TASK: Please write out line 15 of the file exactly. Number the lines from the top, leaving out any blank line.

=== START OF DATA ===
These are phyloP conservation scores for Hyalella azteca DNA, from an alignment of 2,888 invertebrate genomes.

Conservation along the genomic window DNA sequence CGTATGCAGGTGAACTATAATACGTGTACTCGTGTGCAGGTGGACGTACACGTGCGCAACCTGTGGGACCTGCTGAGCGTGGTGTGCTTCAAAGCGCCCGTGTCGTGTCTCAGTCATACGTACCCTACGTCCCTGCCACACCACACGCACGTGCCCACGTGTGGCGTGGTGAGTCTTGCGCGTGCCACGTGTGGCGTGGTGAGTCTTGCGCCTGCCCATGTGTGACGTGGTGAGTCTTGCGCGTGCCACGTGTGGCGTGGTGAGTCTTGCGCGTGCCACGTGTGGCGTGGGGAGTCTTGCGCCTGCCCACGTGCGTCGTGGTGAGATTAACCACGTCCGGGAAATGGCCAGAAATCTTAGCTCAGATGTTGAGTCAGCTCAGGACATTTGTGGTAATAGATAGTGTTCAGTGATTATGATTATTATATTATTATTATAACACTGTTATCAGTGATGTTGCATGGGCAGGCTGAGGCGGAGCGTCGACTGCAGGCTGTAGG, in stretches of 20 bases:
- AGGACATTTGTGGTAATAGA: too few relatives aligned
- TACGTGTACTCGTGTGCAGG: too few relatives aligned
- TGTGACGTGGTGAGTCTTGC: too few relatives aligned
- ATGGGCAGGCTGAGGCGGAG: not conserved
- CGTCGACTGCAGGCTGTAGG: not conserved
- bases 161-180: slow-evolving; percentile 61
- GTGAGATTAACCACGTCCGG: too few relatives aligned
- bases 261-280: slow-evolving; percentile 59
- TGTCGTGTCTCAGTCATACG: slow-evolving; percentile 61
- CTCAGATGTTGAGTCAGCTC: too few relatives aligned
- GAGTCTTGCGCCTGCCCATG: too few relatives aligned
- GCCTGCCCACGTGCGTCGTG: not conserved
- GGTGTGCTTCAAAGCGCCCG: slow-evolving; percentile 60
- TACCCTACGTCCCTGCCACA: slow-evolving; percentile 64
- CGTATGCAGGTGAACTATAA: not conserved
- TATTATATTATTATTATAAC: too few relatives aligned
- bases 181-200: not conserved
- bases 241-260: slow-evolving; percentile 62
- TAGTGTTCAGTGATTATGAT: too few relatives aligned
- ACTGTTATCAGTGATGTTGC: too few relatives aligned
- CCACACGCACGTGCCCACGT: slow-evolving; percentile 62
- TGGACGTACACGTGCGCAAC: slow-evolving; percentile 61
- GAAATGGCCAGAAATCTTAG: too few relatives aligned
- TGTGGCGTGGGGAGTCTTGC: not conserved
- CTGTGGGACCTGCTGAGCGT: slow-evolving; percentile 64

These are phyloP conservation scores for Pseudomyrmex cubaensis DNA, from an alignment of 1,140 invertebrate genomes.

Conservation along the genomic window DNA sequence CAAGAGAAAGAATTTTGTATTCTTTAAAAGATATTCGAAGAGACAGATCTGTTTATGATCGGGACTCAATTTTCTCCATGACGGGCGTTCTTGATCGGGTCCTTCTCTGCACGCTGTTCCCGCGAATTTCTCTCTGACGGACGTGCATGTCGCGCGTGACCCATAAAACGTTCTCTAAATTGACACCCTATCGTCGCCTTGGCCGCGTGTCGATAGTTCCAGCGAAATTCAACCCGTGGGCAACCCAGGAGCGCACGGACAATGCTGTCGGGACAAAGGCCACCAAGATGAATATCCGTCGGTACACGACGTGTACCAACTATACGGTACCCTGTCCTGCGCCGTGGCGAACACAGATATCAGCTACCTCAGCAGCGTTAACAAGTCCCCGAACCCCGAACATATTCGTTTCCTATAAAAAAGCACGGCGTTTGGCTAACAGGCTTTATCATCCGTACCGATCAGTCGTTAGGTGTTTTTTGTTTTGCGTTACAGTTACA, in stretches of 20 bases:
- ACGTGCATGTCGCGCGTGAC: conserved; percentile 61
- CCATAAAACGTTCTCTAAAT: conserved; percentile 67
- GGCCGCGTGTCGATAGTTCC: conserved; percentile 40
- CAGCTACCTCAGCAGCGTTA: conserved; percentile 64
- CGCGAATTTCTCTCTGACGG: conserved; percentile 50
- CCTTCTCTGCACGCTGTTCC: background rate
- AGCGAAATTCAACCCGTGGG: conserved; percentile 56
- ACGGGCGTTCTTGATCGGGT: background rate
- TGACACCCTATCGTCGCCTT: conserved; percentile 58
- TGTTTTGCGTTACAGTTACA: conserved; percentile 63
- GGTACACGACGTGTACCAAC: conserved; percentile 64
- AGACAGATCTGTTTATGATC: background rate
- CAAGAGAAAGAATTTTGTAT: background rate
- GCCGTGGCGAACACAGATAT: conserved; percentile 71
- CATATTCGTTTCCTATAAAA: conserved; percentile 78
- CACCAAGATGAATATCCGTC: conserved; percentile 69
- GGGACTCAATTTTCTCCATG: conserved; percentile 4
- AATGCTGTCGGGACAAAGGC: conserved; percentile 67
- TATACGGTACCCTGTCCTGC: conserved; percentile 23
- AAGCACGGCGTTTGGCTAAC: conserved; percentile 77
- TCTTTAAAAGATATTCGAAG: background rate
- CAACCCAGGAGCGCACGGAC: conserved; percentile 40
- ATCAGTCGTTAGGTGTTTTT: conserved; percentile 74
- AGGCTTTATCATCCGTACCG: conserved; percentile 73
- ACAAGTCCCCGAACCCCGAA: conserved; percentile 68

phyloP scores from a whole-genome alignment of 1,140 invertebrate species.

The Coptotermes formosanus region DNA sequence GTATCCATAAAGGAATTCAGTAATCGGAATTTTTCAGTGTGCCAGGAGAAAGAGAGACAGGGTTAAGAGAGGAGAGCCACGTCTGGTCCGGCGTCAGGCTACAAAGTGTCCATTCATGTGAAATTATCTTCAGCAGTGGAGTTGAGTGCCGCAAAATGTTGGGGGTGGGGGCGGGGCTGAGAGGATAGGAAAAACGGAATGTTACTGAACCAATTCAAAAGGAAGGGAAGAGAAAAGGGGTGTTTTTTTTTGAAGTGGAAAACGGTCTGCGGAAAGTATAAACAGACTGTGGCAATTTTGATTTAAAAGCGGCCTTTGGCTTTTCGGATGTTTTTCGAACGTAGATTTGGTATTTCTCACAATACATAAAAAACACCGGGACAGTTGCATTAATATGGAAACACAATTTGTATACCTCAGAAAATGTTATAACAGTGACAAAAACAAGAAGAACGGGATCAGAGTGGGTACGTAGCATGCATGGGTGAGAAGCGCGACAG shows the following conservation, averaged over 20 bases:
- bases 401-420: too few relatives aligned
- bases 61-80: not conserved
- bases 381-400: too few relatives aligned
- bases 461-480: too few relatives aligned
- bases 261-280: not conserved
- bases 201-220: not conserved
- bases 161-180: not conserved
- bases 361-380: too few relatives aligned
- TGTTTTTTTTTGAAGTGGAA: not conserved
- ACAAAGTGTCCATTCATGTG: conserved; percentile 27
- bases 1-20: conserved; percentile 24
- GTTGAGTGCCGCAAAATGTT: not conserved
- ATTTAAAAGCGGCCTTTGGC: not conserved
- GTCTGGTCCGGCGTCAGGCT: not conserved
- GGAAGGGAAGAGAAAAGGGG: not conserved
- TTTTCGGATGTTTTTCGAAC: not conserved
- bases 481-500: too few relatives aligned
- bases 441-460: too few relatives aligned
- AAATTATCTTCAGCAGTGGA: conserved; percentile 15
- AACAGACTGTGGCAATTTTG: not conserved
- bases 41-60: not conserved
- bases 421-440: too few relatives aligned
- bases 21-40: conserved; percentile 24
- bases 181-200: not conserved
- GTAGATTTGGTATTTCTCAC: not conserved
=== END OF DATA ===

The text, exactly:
- GGTGTGCTTCAAAGCGCCCG: slow-evolving; percentile 60